As an Activist:
I’ve been an activist all my life, taking action on issues I believe in: rent control, educational access, withdrawal from Vietnam, women’s liberation, anti-nuclear arm, pro-writers’ rights, anti-sociobiology, and currently, challenging institutional, cultural, and individual racism.
I’ve been a National Writers Union (UAW Local 1981) activist and Boston Chapter Steering Committee member since the 1980s, and served three terms on the NWU’s national executive board. As a member of both national and local diversity committees, I worked for the prioritizing of issues vital to writers of color, LGBTQ writers, and writers with disabilities. I helped compile the union’s Strength Through Diversity: A Handbook for Locals (2002), which is downloadable from nwu.org (scroll down lefthand list to Diversity Committee). I co-edited and contributed to From Idea to Article: Twelve Freelancers Tell How They Broke Into Smithsonian, Cosmopolitan, The New York Times and Other Major Publications (NWU-Boston Chapter 1996).
As a Writer:
I’ve been a freelance writer since the 1980s. Well, actually, a bit earlier: I wrote my first poem, overheard and transcribed by my mother, when I was three years old, moved on to “heroine” stories featuring myself, thinly disguised, veered away from creativity and into academics at Wellesley College and Tufts graduate school, returned to writing via journals, writing along with my high school students, and writing for Sojourner: The Women’s Journal.
After getting my “credentials” at Boston University (M.S./Print Journalism, 1983), I worked as a stringer for the Middlesex News, then as a reporter for The Brookline Chronicle. I quit to become a freelance writer, first at local newspapers (Boston Globe, etc.), then at national magazines.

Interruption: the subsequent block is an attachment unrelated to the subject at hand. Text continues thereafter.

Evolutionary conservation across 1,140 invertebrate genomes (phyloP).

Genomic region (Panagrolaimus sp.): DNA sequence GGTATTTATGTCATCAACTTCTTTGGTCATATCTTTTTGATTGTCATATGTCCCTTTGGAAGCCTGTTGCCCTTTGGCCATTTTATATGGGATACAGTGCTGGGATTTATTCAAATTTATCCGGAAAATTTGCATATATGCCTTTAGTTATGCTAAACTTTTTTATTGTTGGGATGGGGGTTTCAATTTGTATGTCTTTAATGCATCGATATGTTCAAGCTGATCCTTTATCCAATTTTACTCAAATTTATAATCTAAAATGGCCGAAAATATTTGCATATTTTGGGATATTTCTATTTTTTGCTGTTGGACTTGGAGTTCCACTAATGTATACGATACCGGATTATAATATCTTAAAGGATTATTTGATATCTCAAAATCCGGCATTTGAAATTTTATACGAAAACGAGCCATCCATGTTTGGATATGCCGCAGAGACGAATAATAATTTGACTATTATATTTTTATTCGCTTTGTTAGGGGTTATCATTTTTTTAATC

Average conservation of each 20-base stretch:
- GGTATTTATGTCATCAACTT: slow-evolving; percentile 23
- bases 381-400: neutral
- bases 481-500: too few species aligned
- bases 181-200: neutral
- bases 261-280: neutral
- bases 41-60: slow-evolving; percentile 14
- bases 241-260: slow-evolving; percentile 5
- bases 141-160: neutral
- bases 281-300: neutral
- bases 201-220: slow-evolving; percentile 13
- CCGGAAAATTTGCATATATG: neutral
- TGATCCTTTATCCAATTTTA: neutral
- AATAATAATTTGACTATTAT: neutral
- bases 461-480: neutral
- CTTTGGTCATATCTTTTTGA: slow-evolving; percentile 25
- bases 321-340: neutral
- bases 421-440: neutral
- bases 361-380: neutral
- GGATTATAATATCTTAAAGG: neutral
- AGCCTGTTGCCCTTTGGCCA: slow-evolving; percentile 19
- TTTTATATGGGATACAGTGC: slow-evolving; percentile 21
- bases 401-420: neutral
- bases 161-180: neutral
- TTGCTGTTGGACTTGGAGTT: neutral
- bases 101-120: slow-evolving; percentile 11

I’ve written everything from municipal news, book reviews, magazine features, educational handbooks, press releases, and reports to narrative journalism, poetry, family oral history, and personal essays. I worked with FairTest, the National Center for Fair and Open Testing (Cambridge MA) to co-author Standing Up to the SAT (ARCO). I write for both love and money.
As a Teacher:
I taught high school English for 12 years at public alternative schools in Cambridge (Pilot School) and in Watertown (Home Base), plus courses on work, on interviewing, on psychology and anthropology, on Survival (co-taught with an outdoors expert), on the Environment (co-taught with a science teacher), and on “Language and Power.” I also briefly taught English as a Second Language as part of Boston’s WIN program (quit because of administrators’ demeaning attitude to adult students).
While a journalist, I taught (as an adjunct professor) journalism courses at Framingham State College, Suffolk University, and Emerson College, plus various writing for publication workshops at Cambridge, Boston, and Brookline adult education centers. I continue to teach as a workshop-leader and mentor.
Currently, I co-facilitate workshops called “White People Challenging Racism: Moving From Talk to Action” at Boston-area adult education centers, anti-racism conferences, and most recently, in Wellesley College’s winter session non-credit program. In 2009, I collected my personal essays on white privilege and racism into a booklet titled What Was I Thinking? Reflecting on Everyday Racism.
My degrees: Wellesley College (B.A. in English Literature), Tufts University (M.Ed. in Secondary Education) and Boston University (M.S. in Print Journalism).